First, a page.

Suffering – grief – becomes carnivorous. After enumerating his losses, Pi zooms out to picture the whole lifeboat. Now we know that the hyena, while Pi grieves, is tearing into the zebra. Pi's juxtaposition – grief next to a ravenous devouring – provides a metaphor for bereavement.

It is pointless to say that this or that night was the worst of my life. I have so many bad nights to choose from that I've made none the champion. Still, that second night at sea stands in my memory as one of exceptional suffering, different from the frozen anxiety of the first night in being a more conventional sort of suffering, the broken-down kind consisting of weeping and sadness and spiritual pain, and different from later ones in that I still had the strength to appreciate fully what I felt. (2.46.1)

Often we hear protagonists say, "It was the worst night of my life," in order to communicate his or her extreme suffering after a particular event. But Pi says, "I have had so many bad nights to choose from that I've made none the champion." Pi exposes the oddity of awarding one night or the other the prize of "Worst Night." We know he's a real expert on pain, because he describes different types of suffering: "frozen anxiety" versus a more conventional "broken-down kind consisting of weeping."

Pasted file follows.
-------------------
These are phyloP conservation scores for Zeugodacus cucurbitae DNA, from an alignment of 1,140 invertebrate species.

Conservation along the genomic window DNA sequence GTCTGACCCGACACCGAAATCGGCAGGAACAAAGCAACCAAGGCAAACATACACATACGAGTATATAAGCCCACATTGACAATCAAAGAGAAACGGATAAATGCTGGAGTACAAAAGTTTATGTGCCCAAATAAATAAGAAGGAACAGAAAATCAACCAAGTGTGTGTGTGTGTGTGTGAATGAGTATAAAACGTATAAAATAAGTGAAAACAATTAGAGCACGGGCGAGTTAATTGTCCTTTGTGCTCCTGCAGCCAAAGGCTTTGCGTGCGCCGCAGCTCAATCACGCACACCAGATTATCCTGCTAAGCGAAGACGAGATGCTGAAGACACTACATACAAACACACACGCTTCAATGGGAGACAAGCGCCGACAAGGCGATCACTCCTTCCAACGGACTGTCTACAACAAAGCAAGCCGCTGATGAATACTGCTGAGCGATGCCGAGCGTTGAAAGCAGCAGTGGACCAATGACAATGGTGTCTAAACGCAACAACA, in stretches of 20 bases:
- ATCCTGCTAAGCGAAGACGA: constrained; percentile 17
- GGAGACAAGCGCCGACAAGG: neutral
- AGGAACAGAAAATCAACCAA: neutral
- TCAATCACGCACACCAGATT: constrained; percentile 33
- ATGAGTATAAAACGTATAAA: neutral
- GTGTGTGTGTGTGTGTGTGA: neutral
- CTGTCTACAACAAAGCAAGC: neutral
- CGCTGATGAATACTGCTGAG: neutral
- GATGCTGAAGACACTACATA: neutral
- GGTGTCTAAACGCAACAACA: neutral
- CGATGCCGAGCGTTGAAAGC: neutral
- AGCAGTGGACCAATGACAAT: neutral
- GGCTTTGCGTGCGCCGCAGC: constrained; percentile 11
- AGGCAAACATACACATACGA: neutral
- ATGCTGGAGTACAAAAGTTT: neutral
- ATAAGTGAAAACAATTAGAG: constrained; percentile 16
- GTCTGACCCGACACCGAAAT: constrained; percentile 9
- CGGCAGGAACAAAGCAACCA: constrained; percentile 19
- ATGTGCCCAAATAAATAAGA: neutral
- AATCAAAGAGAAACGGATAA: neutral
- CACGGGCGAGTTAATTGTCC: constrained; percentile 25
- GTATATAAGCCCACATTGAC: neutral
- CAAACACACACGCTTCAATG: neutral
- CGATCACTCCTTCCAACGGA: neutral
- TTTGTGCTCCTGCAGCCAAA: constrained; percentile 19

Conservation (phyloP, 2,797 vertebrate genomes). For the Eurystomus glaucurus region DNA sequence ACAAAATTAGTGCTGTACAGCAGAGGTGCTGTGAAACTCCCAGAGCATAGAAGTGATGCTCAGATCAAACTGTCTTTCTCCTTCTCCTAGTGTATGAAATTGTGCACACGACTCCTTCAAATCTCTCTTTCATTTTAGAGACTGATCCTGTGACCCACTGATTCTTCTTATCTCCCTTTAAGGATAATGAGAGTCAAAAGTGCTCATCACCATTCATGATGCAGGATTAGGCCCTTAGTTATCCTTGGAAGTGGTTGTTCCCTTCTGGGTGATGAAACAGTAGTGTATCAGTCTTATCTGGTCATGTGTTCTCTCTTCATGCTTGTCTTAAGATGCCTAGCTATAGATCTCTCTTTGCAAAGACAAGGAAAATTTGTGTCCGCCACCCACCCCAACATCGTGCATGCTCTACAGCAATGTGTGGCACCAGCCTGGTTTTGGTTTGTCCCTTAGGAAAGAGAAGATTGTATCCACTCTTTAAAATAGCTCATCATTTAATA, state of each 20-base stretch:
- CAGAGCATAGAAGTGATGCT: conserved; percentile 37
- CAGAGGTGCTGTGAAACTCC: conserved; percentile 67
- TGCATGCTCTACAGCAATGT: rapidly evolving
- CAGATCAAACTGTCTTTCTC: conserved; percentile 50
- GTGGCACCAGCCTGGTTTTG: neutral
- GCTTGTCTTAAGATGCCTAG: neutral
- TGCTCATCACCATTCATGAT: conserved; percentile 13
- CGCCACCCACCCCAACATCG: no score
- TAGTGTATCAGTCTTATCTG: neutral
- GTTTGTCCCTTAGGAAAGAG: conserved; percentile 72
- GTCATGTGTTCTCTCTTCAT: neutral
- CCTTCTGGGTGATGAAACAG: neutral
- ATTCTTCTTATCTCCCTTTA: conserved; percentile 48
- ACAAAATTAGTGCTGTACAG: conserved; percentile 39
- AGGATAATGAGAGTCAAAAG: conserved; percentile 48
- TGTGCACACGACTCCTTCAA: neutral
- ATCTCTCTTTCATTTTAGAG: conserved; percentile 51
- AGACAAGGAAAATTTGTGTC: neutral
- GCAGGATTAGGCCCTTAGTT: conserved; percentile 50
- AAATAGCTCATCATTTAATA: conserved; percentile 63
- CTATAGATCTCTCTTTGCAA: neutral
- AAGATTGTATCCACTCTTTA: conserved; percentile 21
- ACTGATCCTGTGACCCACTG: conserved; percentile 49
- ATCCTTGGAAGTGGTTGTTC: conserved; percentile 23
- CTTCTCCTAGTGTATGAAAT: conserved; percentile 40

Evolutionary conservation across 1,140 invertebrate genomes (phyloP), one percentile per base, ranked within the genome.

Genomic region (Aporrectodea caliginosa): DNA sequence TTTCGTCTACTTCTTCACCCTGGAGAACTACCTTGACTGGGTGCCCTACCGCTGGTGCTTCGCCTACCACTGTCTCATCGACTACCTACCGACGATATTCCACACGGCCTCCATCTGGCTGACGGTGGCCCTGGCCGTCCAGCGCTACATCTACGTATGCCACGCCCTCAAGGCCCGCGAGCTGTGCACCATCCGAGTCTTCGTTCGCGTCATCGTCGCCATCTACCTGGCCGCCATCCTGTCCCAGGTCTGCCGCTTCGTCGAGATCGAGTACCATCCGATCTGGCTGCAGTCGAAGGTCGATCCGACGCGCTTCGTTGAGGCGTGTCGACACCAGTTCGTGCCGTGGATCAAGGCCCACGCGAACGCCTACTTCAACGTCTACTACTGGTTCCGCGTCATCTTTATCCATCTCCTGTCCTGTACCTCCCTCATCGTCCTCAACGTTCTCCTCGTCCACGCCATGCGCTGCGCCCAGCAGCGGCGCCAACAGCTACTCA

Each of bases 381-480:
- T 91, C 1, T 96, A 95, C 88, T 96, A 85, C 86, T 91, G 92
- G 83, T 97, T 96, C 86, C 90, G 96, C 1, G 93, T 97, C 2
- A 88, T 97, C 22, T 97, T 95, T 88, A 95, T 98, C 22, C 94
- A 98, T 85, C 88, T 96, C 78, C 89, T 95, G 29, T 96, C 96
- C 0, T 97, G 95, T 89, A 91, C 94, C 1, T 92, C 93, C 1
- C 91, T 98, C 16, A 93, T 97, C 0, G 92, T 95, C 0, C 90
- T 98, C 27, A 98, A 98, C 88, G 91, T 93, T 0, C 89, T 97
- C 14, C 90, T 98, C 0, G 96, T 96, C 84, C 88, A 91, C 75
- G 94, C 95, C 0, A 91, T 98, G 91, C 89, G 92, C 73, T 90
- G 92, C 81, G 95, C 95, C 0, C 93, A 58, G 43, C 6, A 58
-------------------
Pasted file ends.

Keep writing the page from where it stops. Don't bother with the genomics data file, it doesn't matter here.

Part 2, Chapter 47

Orange Juice lay next to it, against the dead zebra. Her arms were spread wide open and her short legs were folded together and slightly turned to one side. She looked like a simian Christ on the Cross. Except for her head. She was beheaded. The neck wound was still bleeding. It was a horrible sight to the eyes and killing to the spirit. (2.47.16)

Pi returns to the mystery of Christ's suffering (see 1.17.27). Now Orange Juice figures into the Christ-as-sufferer equation. That means Pi compares Christ not only to human beings in his suffering but to animals. It's also possible Pi elevates Orange Juice's suffering to divine proportions. We don't have to choose one or the other.

Part 2, Chapter 60

For the first time I noticed – as I would notice repeatedly during my ordeal, between one throe of agony and the next – that my suffering was taking place in a grand setting. I saw my suffering for what it was, finite and insignificant, and I was still. My suffering did not fit anywhere, I realized. And I could accept this. It was all right. (2.60.1)

Pi realizes his suffering is taking place in the middle of an ocean. A vast, seemingly infinite setting. Instead of seeing himself as the absolute center of this setting, Pi believes the setting makes his suffering all the more insignificant. Perhaps as purposeless. Could Pi have believed the opposite? Could he have aggrandized his suffering?